SOUTH PORTLAND, Maine — In 2018, Deqa Dhalac ran for the South Portland City Council and won. In 2020, she was re-elected. Last December, when she was unanimously elected mayor by her fellow councilors, she made national news.
Dhalac is the first Somali-American mayor in the country and the first woman of color to serve as South Portland’s mayor.
After working for years supporting voter registration and educating many immigrants about voting, she had built a community of supporters who urged her to step into city government.
The team at 207 talked with Mayor Dhalac about her decision to seek public office and the impact she is having in South Portland politics.
"I’ve seen there are voices that are missing on the table," she said. "We have a lot of good legislators, city councilors, school board members, but they might not understand the lives of immigrant people, of Black people. So I said we need a voice here. I said, ‘It’s time. It is time.’ And I also have a lot of community members who were saying, ‘You’re ready. You’re ready.’"
Her friends and supporters may have believed she was ready, but Dhalac also wanted input from her children.
Her oldest son was not enthusiastic about the idea.
"He said, 'You have so many identities that are negative now,'" she said. "We’re talking about in 2018. He said, ‘You are a Muslim. You’re Black. You’re a woman. You’re an immigrant. And you have accent. All those things don’t really work, and I don’t want you to do it.' I said, 'OK.' That’s one concern, you know. But the other two young ones, who I call my two rebels, said, 'No, you have to do it, because a lot of kids who look like us, a lot of kids who look like you, a lot of women, a lot of youth are gonna say, "If she can do this, we can do this as well." You're gonna be opening a lot of doors for a lot of people.' I say, 'OK. It’s a democratic house. Majority rules. We gonna go and run.'"
Democracy intrigued Dhalac from an early age.
She grew up in a middle class home in Somalia, East Africa with a well-educated father who was engaged in politics. She described her mother as extremely smart and she remembers always talking about politics in her household.
"My father would tell us, 'There is a whole lot of different world out there. There are countries in the world that have democratic ... presidential, governors,'" she said. "We were really fascinated by that because we’d never seen it. We were born in a country where we had only one president and one cabinet, and everybody is staying in that position like forever. So we were really fascinated by that."
Like many local politicians, she started her campaign the old-fashioned way: by knocking on doors.
"As women, we do not step to public service or leadership positions because we don’t usually believe ourselves, even though we have the education, the experience, you name it," she said. "What really made it easy for me was I had a community of people that came for me: Mainers, new Mainers, and people from all walks of life. The higher number were the people who would say, 'It’s about time to see different faces, different people stepping up, different people wanting to run for office.' All in all the positive that I get was bigger than the negative."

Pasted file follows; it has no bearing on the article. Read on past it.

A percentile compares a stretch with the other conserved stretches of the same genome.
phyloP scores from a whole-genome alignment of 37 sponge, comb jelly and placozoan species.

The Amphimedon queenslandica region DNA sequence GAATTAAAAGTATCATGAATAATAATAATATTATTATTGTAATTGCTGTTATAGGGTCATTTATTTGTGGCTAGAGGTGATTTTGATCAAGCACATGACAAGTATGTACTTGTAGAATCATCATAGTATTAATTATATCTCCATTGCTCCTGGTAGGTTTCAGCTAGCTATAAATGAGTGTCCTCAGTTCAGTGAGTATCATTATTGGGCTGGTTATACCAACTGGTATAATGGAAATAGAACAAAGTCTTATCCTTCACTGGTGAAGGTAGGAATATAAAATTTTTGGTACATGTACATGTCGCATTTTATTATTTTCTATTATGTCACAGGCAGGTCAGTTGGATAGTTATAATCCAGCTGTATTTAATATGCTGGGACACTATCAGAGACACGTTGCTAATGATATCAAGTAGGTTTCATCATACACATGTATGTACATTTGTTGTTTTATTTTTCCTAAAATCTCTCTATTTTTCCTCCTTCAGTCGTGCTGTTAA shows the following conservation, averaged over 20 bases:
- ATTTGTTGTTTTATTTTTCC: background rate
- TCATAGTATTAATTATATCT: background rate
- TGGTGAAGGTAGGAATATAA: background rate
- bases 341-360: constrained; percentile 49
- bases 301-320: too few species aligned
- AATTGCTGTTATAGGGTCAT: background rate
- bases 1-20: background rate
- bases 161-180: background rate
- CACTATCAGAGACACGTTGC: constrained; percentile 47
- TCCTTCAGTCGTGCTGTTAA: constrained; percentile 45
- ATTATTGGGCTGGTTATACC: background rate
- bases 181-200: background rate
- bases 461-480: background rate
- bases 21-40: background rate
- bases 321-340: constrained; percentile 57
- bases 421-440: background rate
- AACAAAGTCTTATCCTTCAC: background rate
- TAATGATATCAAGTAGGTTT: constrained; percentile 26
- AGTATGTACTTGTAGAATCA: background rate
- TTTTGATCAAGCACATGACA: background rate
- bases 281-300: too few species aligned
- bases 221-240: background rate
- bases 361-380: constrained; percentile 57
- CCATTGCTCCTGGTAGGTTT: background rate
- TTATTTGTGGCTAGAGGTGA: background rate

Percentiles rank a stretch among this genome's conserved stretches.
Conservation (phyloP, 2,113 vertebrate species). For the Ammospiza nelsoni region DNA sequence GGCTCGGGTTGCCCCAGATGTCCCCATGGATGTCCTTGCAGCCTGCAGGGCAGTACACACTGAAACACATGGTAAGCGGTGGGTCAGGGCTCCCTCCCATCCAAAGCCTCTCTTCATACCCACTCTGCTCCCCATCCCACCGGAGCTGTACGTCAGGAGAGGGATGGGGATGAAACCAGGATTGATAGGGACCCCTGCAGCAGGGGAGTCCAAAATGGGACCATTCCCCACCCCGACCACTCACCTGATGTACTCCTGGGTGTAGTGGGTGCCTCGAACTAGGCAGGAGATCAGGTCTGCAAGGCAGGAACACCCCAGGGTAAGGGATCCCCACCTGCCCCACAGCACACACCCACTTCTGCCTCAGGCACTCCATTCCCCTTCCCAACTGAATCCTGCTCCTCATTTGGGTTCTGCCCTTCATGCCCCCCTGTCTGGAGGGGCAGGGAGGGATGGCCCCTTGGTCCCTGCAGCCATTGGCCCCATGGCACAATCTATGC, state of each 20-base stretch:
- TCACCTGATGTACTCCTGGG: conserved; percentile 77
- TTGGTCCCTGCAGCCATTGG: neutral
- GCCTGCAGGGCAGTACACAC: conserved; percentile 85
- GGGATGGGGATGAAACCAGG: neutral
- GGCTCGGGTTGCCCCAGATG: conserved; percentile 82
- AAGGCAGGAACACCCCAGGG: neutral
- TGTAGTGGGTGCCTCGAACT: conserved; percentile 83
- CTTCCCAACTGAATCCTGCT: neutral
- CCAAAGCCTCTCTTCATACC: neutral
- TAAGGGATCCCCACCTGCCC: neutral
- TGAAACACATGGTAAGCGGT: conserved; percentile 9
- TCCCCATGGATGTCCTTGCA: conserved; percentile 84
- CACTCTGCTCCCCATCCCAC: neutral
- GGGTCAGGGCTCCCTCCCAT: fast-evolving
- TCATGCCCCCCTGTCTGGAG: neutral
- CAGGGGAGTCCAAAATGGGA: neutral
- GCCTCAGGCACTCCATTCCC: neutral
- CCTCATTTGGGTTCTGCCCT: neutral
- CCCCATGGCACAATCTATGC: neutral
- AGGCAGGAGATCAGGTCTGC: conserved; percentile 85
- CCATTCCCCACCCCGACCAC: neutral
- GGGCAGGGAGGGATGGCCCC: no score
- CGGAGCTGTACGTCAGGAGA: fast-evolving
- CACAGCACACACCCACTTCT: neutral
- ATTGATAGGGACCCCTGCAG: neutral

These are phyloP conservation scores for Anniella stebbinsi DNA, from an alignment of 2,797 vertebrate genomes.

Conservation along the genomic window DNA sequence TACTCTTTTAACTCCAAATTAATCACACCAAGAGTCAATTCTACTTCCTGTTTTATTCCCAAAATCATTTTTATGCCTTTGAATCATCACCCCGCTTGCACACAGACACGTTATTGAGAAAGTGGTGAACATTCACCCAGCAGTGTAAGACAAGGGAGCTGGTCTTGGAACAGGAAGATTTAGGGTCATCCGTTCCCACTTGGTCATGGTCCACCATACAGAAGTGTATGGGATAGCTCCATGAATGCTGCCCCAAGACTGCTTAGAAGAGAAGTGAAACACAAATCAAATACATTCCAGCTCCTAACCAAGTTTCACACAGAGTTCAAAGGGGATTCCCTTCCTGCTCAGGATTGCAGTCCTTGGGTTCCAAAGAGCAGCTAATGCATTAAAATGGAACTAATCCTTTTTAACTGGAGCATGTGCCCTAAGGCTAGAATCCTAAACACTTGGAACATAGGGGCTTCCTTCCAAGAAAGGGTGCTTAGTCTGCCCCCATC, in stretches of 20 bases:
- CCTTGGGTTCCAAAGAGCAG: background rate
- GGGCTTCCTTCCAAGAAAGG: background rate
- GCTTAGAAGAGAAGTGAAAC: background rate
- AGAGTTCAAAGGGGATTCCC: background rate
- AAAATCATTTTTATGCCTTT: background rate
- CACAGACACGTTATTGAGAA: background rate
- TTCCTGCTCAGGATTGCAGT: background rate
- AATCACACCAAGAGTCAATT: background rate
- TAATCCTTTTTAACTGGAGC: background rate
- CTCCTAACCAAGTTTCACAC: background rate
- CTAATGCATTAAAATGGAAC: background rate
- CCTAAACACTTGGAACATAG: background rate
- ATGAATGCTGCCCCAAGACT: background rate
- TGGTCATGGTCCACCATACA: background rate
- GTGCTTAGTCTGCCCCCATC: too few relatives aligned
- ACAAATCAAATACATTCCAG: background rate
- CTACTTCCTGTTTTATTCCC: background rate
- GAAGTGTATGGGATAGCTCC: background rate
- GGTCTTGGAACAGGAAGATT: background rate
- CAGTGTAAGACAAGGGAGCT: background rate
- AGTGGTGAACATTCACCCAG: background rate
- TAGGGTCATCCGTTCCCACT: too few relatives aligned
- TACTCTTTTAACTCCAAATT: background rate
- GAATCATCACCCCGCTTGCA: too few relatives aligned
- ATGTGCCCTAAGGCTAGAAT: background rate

Dhalac holds two masters degrees and is a full-time social worker for the Maine Department of Education. She’s a leader in the Somali Community Center of Maine, all in addition to serving as serving as mayor of South Portland.
Councilor Linda Cohen has been around South Portland government for decades and was there the night Deqa was unanimously elected.
She remembers that night. "I told Deqa when she was nominated, 'You’re not getting this because you’re a black woman, or anyone’s trying to make a statement. You are getting this because you’ve earned it and because you have the respect of your council peers.' I think that that’s really important for the public to know. And I think that was a big moment. Not just because we were putting a black woman in to the position. But because she had the unanimous support of the council. There was never a question there," says Linda. "I definitely feel that she is where she was meant to be."
The news of her becoming Mayor has of course traveled back home to Somalia, where she still has family, and Deqa tells a story that makes her smile. "So, it’s funny. My mom called me and she said, 'People are lining up in the house, saying that your daughter owns half of the United States so you have to give us money.' I'm like what?"
Mayor Dhalac actually did send money home to her Mom so they could throw a big party and celebrate her newfound fame.
Now that she has settled into the job, she says her goals are the council goals. Mitigating climate change, providing affordable housing, bringing diversity and inclusion to running city government.
Does she see herself running for an office beyond South Portland?
"If the chance comes? I have to look at it! I cannot say yes, I cannot say no, but if the opportunity comes, I will get with my group of people that are confidantes, and my kids, ask them what they think and always majority will rule!"
She ended our conversation with this thought. "I always think about this. It’s not about me. It’s about everybody. And I always have this African proverb that says, Ubunto. Ubunto means – ‘I am, because we all are.’ Because we are all in this together."